NEW YORK — To get an idea of what is planned for the redo of Raga, visit Junoon on 24th Street in Manhattan, just west of Broadway. Here you'll find a sophisticated and elegant restaurant with a menu of stylized dishes with the flavors of India. But owner Rajesh Bhardwaj would rather you not think of it as an Indian restaurant.
Bhardwaj, a native of New Delhi, has been very successful with Junoon, which has garnered very good reviews from New York critics and has been awarded a Michelin star from the storied guide. He is about to open another Junoon in Dubai, and then he will focus his attention on taking over Raga on Sand Lake Road's Restaurant Row in Orlando. But that restaurant will not be another Junoon, at least not in name.
Instead it will be called American Gymkhana. Gymkhanas were high society sporting clubs — think polo ponies and cricket bats — in Colonial India where members of the British raj would mingle with Indian social elites. It was in these clubs that Indian food was transformed, influenced by British style and tastes, into the type of cuisine that is served globally as Indian.
"I want to do good, authentic, traditional Indian food, and showcase it," Bhardwaj told me as we sat in the quiet lounge at Junoon on a Saturday afternoon, "but I don't want to do it for the Indians.
"I've always said if I wanted to do a restaurant for Indians I'd open one in Mumbai or Delhi."
To demonstrate, Bhardwaj asked chef Jonathan Portela to prepare some of Junoon's signature dishes. As you might gather from the name, Portela is not of Indian descent. In fact, says Bhardwaj, of the 16 cooks employed in the kitchen, only four are Indian.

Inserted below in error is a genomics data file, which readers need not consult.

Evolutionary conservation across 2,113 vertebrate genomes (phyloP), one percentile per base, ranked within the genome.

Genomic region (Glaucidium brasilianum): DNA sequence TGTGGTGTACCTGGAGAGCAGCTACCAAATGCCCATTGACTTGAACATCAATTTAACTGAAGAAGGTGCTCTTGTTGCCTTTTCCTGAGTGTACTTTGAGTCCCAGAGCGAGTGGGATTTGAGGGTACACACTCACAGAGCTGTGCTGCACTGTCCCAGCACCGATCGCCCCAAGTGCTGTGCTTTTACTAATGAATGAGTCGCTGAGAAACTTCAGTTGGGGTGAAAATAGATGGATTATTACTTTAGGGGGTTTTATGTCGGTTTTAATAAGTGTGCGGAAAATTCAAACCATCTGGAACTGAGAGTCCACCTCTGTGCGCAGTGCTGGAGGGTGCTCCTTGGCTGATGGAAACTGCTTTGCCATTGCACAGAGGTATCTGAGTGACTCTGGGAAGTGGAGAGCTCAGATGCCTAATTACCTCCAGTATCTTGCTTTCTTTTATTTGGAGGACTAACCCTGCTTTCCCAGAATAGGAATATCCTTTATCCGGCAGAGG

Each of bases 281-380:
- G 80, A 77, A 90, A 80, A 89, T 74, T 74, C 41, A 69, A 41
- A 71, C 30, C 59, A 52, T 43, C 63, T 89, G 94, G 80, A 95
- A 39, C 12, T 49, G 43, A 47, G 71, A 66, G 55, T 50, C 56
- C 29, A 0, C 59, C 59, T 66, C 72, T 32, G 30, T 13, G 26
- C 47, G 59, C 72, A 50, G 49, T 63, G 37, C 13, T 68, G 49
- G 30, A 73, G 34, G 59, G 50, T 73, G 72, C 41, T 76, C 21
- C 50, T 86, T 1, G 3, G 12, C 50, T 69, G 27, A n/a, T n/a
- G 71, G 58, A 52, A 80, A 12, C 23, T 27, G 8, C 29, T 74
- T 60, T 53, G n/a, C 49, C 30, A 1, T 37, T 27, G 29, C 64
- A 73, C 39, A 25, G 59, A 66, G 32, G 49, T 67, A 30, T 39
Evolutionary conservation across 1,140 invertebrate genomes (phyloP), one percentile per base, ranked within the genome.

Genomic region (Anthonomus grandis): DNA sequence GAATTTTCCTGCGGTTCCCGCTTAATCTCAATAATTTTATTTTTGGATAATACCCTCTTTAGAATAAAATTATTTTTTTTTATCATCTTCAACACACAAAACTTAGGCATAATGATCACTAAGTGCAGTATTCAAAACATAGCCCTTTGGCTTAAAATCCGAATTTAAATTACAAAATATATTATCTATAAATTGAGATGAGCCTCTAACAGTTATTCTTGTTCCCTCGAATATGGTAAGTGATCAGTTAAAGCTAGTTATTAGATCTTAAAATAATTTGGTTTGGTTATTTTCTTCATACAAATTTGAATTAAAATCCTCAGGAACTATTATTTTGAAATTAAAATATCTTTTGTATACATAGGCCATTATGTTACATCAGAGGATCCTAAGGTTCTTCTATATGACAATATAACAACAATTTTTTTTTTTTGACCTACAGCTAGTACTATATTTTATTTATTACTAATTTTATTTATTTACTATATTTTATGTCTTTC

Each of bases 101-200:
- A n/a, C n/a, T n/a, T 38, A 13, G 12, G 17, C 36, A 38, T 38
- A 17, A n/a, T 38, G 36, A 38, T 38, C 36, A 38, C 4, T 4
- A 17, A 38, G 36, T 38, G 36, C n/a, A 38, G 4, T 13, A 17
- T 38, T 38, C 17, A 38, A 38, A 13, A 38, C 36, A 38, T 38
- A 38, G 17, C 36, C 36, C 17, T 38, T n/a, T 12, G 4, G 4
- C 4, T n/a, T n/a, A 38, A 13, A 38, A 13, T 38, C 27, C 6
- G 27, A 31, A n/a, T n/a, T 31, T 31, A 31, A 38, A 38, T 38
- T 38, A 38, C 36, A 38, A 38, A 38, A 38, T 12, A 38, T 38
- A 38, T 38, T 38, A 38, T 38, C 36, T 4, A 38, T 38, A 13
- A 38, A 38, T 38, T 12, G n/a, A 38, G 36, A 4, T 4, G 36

The names of the dishes are familiarly Indian, but the presentations are as elegant and nouveau. We sampled the murg lababdar, a tomato based sauce accented with ginger, cooked in a tandoor and finished in masala sauce. And lamb posanda, similar to a a korma, with a cashew based sauce tinged with apricots and almonds. And there were cured scallops and eggplant chaat. It was all impressively delicious.
And the flavors had me anxious to experience the same in Orlando.
So why not just do another Junoon in the Raga space? "If I was to do Junoon," said Bhardwaj, "I would have to have 80 percent of the menu and the style." He said he wants to give the chef — who has not yet been named — the freedom to create his own menu. (Although it was originally stated that Vikas Khanna, the clebrity chef who serves as executive chef for Junoon, would be involved with the menu design for the Orlando restaurant, Bhardwaj said Khanna's participation would be limited if at all.) "The quality will be the same," he said, "but sometimes you don't want to attach the same brand if you're not going to make it the same thing."
That said, Bhardwaj is using the same design firm, Currimbhoy, that designed the understatedly elegant interior of Junoon, the highlight of which is a 50-foot basin with eight-foot tall sandstone "Tree of Life" sculptures that separate the two dining areas.
American Gymkhana's interior will be influenced by colonial India and the sporting clubs it is named for. Expect dark woods, tufted sofas and rich leathers. Don't expect what Bhardwaj called the "Casino Royale" look, with lots of peacocks and henna.
Bhardwaj said that although he's done Indian restaurants all of his life, his mission statement has always been the same: "I want to do a restaurant which sells Indian food, not an Indian restaurant."